Need a refresher on providing break time for nursing moms at work?

Avent isis breast pump

Beukbeuk [Public domain], from Wikimedia Commons

I’ve got you covered.

According to a recent New York Times article, it is “common among American employers” for companies not to “provide hourly workers with break time and a private place to pump.”

Employers that don’t allow new moms time to pump at work may violate any variety of state and local laws. That’s true in New Jersey and the City of Philadelphia, for example. However, employers that operate in states and localities without similar laws risk violating federal law by failing to provide reasonable time and space for women to express breast milk for her nursing child. It’s a little law called the Fair Labor Standards Act.

If it’s been a while since you’ve brushed up on the federal requirements, here’s what you need to know:

Somewhere other than the bathroomEmployers are also required to provide “a place, other than a bathroom, that is shielded from view and free from intrusion from coworkers and the public, which may be used by an employee to express breast milk.” This is true even if the bathroom is private. Pick another private place. It doesn’t have to be dedicated to the nursing mother’s use, but it must be available when needed. A private, temporary space — not the bathroom — is fine.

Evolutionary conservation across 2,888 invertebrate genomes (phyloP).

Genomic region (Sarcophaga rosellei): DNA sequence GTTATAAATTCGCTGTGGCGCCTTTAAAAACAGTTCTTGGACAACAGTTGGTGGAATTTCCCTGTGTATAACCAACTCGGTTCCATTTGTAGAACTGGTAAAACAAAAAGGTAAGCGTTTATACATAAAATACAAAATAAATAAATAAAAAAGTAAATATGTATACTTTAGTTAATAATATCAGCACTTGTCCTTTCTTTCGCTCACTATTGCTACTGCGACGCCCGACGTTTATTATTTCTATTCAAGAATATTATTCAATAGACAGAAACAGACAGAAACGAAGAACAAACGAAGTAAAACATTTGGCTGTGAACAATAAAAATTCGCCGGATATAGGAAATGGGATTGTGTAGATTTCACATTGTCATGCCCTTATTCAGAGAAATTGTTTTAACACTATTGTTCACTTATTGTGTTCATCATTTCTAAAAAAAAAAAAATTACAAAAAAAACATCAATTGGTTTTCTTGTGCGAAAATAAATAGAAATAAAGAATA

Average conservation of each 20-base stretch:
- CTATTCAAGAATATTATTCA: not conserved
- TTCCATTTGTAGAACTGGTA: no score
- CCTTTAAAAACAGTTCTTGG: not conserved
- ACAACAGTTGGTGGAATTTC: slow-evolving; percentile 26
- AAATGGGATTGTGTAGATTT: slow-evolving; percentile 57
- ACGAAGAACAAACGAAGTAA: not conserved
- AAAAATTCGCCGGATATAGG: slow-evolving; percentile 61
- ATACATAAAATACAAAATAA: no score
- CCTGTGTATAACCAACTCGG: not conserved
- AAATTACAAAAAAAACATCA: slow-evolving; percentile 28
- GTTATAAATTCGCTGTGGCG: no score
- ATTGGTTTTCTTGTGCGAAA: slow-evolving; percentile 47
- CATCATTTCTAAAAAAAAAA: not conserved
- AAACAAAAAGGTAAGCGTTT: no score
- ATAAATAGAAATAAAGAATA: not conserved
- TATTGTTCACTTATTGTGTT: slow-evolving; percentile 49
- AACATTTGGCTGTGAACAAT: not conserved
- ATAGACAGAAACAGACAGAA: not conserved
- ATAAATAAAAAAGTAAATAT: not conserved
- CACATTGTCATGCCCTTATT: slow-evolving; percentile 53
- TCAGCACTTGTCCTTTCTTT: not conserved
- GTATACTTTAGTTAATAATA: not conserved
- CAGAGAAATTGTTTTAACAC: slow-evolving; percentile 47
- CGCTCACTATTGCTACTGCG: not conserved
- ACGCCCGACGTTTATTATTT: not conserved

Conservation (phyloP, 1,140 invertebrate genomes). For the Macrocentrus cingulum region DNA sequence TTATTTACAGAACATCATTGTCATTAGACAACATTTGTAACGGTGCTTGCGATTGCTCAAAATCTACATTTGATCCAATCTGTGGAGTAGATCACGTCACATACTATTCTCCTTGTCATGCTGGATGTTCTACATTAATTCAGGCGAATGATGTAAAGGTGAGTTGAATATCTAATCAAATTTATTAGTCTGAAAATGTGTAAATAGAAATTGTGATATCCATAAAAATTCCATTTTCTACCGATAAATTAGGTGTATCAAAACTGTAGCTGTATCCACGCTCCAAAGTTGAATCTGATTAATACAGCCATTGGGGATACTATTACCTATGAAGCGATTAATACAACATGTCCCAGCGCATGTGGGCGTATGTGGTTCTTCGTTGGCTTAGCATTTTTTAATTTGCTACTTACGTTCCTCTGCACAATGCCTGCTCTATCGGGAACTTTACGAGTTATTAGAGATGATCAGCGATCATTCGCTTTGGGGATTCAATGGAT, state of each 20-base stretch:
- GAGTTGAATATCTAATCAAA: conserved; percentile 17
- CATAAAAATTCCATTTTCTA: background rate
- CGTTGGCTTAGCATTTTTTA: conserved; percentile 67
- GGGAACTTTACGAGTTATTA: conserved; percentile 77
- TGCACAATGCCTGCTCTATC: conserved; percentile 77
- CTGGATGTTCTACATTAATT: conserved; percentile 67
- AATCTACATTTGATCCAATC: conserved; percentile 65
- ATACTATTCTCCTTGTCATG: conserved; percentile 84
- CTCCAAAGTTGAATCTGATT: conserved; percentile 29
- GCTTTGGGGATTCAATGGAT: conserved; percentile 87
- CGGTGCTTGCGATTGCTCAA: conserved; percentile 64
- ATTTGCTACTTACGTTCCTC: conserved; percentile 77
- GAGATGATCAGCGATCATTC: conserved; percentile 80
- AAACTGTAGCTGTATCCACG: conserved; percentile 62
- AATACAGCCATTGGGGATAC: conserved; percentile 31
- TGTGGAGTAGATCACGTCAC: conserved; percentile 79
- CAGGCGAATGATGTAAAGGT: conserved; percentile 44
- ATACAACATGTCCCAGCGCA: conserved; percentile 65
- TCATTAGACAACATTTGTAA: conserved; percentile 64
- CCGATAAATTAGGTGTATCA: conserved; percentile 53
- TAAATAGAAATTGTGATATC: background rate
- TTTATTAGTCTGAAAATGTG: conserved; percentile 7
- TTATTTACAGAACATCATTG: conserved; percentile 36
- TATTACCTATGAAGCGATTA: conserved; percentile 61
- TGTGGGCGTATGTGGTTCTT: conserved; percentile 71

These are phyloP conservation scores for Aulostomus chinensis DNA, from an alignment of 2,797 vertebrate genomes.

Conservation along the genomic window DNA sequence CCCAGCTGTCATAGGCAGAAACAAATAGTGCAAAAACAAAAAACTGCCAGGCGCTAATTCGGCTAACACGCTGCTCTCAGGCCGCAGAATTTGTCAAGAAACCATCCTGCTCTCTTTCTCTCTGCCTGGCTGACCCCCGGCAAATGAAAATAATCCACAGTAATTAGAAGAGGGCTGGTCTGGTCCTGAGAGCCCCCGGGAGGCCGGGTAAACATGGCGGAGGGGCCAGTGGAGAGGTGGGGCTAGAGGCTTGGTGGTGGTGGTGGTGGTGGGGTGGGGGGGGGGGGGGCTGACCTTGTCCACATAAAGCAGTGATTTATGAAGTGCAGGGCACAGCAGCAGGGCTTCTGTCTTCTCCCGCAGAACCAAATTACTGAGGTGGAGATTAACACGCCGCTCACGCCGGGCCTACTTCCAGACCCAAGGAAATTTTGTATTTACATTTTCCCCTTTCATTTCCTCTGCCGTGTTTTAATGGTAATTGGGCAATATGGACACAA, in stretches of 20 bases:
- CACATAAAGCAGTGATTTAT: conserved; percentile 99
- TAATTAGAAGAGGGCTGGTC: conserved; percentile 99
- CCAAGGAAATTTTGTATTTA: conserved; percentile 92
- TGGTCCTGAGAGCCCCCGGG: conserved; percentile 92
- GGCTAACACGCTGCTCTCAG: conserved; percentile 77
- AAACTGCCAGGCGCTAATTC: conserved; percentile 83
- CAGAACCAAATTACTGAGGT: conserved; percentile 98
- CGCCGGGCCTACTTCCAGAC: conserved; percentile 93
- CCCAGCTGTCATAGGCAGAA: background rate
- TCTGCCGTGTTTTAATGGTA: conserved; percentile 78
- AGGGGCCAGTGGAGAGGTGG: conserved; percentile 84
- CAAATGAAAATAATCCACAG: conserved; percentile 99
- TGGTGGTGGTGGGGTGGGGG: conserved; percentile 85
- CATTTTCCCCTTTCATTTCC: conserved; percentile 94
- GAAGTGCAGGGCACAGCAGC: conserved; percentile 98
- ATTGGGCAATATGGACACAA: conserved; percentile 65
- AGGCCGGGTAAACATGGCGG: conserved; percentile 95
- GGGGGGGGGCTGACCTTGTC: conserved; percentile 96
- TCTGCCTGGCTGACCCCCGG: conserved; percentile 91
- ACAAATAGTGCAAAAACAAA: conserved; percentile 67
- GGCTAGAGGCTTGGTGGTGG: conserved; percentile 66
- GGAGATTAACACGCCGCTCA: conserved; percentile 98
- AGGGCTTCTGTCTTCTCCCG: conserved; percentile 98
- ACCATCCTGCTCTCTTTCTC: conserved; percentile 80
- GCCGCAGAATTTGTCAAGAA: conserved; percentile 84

How long and how oftenIt depends. (Of course, it does.)

Do all employers have to complyEmployers with fewer than 50 employees do not have to comply if it would impose an undue hardship.  All employees who work for the covered employer, regardless of work site, are counted when determining whether this exemption may apply.

What is an undue hardship? It pretty much comes down to difficulty or expense. That’s a function of the employer’s size, financial resources, nature, and structure.

Do we have to pay employees who take breaks to express breast milkMaybe. Employers are not required under the FLSA to compensate nursing mothers for breaks taken for expressing milk. However, where employers already provide compensated breaks, an employee who uses that break time to express milk must be paid in the same way that other employees are compensated for break time.

Do these FLSA rules apply to exempt employees tooNo. However…

FLSA sets the floor. The amended FLSA does not preempt state/local laws that provide greater protections to employees.

Additional Resources. I’ve got lots for you.

 

 

 

“Doing What’s Right – Not Just What’s Legal”